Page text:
Much has been said, written and canvassed around the alleged involvement of a local private sector top shot who has used the services of a professional “broker company” specialized in seeking beneficiaries of “Returning Resident Scheme”, and thereafter canvassing high profile potential buyers and proposing their “services” to avoid paying normal excise duties normally applicable to any imported vehicle in the mainstream customs regulations. The innovative guy’s ‘business model’ has apparently attracted quite a number of high-income earners among citizens and/or expatriate-cum-residents of the Republic of Mauritius.
To date statements of the professional “broker” have been recorded, the returning resident having opted for his constitutional right to remain silent. In the meantime the top shot has been already “accused tried and found guilty and exposed to the gallows of public opinion.” This despite the fact that in our judicial system, and more so in potential criminal prosecutions, the current rule of law is that any accused is presumed to be innocent until proved guilty in a court of law.
The least one could say is that this has not been the case in this specific situation, despite the fact that media reports refer to several similar cases under scrutiny by the competent authorities, namely the MRA, concerning car deals involving Porsche Cayenne, Porsche Canamera, and even a Lamborghini…
This recent case has brought to light the many shortcomings of the current Returning Resident Scheme. As the regulation stands, it does not restrict the use of an imported vehicle to the beneficiary and his immediate family. It is thus mandatory that an amendment be brought to this regulation thereby empowering only the latter to enjoy such a facility.
Back in the 1980s, successive governments headed by Sir Anerood Jugnauth had found it fit and proper to encourage Mauritians having acquired experience and expertise abroad to return home with a view to contributing their share to the country’s progress and development. One of the conditions attached to the Returning Resident Scheme was that the beneficiary must remain at least four years in Mauritius and was not allowed to transfer or dispose of the vehicle for at least four years.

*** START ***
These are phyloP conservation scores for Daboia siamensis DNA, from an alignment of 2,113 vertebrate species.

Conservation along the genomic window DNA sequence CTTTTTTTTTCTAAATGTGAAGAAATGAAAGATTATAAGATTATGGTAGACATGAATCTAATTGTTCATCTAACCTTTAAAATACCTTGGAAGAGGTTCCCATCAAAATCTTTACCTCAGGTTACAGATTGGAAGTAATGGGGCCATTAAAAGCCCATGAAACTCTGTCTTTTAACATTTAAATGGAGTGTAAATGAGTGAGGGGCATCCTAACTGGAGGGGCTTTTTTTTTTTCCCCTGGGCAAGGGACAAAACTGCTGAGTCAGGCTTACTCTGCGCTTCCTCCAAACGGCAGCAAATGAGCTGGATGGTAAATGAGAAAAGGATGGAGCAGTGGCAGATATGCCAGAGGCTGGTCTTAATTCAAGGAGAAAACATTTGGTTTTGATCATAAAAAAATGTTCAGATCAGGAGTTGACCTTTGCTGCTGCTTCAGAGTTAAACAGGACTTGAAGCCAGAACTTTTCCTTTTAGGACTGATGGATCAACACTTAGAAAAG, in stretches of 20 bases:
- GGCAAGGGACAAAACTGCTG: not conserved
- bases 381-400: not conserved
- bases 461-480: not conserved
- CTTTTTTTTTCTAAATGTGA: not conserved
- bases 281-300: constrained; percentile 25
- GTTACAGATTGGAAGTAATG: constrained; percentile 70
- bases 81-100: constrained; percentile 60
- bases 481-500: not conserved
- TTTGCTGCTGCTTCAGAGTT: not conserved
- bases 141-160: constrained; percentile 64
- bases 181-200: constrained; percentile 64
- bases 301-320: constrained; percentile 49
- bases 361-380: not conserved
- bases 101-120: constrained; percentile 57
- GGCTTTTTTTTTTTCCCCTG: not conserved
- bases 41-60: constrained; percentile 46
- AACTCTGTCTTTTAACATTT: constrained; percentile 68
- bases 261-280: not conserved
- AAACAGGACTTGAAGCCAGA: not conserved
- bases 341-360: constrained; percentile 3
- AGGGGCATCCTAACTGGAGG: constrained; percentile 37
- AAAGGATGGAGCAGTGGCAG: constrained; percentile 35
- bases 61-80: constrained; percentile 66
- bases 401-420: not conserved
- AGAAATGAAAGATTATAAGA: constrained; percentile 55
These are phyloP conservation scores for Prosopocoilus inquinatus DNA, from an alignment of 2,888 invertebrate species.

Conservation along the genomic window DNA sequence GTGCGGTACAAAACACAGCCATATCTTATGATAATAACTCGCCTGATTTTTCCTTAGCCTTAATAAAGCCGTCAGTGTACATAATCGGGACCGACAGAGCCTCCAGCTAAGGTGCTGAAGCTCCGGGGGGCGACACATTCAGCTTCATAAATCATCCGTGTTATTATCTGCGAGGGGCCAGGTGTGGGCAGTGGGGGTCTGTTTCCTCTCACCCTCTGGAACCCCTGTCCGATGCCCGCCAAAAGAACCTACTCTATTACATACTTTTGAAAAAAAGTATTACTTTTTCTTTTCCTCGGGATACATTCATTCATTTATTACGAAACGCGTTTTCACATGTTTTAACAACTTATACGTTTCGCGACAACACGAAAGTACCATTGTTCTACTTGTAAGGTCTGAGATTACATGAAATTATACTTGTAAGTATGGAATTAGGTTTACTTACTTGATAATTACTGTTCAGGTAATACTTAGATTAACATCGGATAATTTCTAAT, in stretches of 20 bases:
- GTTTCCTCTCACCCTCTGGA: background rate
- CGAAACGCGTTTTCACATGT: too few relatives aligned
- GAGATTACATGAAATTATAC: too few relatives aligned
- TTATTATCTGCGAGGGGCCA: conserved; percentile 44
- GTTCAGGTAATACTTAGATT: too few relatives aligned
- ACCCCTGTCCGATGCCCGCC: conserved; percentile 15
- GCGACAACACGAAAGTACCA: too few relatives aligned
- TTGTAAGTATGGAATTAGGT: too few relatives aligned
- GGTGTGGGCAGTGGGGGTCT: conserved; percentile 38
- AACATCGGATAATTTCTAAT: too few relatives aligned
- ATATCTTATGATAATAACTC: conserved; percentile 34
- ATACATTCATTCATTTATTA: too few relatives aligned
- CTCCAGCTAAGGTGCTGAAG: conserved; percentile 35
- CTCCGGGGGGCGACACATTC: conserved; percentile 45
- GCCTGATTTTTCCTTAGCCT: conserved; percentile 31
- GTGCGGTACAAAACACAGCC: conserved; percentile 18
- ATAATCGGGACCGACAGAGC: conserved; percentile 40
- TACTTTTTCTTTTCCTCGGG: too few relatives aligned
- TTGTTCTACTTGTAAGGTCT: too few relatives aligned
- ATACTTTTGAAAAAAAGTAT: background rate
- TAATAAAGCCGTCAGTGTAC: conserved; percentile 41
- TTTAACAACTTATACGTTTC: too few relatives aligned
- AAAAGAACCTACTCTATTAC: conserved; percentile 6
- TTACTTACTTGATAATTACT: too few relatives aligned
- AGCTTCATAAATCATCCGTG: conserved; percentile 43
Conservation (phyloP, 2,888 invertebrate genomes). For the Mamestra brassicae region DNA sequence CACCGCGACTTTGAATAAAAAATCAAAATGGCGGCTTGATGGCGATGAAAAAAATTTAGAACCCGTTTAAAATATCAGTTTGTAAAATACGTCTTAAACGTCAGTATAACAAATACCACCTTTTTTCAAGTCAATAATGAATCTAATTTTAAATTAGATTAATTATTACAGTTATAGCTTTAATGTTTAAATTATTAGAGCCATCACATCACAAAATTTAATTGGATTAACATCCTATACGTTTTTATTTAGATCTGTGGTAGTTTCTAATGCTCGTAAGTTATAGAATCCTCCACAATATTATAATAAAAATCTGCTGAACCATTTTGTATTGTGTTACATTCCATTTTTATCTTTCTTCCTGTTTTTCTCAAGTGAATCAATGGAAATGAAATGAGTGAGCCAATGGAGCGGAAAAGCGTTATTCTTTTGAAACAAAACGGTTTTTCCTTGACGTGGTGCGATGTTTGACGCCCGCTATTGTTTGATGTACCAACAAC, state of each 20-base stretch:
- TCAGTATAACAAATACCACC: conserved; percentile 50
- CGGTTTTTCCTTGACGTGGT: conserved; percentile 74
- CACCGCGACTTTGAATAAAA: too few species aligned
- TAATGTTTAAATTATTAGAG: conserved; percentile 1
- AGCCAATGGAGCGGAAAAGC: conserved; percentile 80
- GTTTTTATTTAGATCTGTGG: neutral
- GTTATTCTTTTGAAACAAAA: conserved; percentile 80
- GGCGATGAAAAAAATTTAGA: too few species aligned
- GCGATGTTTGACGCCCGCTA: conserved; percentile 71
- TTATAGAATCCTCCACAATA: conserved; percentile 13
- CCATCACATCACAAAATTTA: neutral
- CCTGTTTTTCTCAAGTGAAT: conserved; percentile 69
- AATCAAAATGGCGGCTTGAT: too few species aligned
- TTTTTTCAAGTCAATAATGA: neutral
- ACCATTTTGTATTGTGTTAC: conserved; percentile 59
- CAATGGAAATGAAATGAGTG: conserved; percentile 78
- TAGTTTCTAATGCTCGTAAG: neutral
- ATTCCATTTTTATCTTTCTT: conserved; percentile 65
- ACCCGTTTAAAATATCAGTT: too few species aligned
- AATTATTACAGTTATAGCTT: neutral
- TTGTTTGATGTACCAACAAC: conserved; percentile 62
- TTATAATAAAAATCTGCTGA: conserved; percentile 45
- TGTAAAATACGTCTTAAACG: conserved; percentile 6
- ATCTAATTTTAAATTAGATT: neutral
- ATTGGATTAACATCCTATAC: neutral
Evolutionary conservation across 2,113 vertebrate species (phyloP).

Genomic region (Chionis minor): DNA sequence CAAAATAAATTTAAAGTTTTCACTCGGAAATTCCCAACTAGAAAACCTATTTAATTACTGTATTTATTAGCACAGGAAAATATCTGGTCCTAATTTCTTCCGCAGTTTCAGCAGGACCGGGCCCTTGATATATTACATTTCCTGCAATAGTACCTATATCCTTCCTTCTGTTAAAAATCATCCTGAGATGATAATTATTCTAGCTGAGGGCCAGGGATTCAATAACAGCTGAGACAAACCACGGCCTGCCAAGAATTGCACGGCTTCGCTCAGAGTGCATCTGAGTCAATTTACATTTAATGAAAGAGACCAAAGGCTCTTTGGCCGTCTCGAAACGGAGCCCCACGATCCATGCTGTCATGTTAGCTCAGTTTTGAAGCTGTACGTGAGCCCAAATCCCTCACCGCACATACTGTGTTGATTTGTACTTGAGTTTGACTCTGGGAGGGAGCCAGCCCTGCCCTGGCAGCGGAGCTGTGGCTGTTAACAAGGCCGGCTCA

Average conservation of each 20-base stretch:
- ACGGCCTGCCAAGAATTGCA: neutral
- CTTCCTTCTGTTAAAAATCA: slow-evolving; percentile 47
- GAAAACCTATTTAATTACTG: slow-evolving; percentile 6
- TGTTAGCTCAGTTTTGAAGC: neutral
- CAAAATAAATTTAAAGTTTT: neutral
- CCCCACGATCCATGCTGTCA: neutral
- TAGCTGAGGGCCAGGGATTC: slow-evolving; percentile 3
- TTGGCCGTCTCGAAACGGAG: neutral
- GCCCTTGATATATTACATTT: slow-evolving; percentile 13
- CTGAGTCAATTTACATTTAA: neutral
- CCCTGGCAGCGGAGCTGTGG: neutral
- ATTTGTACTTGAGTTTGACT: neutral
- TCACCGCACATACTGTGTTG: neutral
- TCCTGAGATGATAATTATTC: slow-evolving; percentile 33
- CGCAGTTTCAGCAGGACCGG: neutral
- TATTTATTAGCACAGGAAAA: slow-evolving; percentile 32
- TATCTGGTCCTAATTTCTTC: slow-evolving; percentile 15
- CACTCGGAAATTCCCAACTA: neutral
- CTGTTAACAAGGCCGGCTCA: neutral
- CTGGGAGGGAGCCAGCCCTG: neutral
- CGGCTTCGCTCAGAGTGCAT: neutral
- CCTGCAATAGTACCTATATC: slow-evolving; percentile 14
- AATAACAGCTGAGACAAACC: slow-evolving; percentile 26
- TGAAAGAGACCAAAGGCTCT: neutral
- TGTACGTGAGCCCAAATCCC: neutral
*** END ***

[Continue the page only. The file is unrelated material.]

In the 1980s, it did not matter whether any other person used the vehicle or not, the objective being to ensure that the Returning Resident could bring along his personal car in Mauritius the moment he decides to relocate here. There was hardly any restriction as who should be driving the car at all.
Some 30 years since the introduction of the scheme, a Returning Resident is no longer required to have stayed ten years abroad; five years are mandatory. The exemption threshold is now limited to Rs 1.5 million.
On the other hand, Ministers, MLAs, high-ranking Civil Servants, Advisers and all heads of parastatals enjoy the privilege of running a duty-free limousine, allowing its sale after every four-year period or after duty has been paid on the vehicle. It would be interesting to have public disclosure if the beneficiaries is the same person who is actually using the vehicle, as the bone of contention in the present case is this specific point i.e. usage….
In last year’s Budget, the amount of duty exemption on cars imported under the Returning Resident Scheme has been restricted to Rs 1.5 million. But once again, no restriction has been imposed on who is capable of running the imported car.
In view of the inherent shortcomings of the Returning Resident Scheme, there is a need to reconsider the different clauses of the regulation and specifying that only the beneficiary of the Scheme and his immediate family can run the imported vehicle.
The merits and demerits of the Returning Resident Scheme shall be studied by all parties concerned. Further over and above the amendments which have been proposed here, a flat rate of duty should then be applied to all beneficiaries of all duty-free schemes such as the Returning Resident scheme and the one applied to Ministers, MLAs, high-ranking civil servants, advisors and all heads of parastatals which would thus generate a level playing field in terms of taxation on imported vehicles, thereafter making all “avoidance” appear unattractive and thus useless.
Finally one should consider investigating in depth as far as evaluation and re-evaluation of imported vehicles goes. The enquiry should cover and scrutinize recruitment criteria, training, discretionary powers if any, negotiating guidelines and powers for settlement, if any, etc. In any case it appears that there could have been in the first place some shortcomings at the level of the estimation of the said vehicle. If it has been subsequently established that there could have been under re-evaluation the question remains: Who has the last say… how can one explain such a situation and where lies the ultimate responsibility?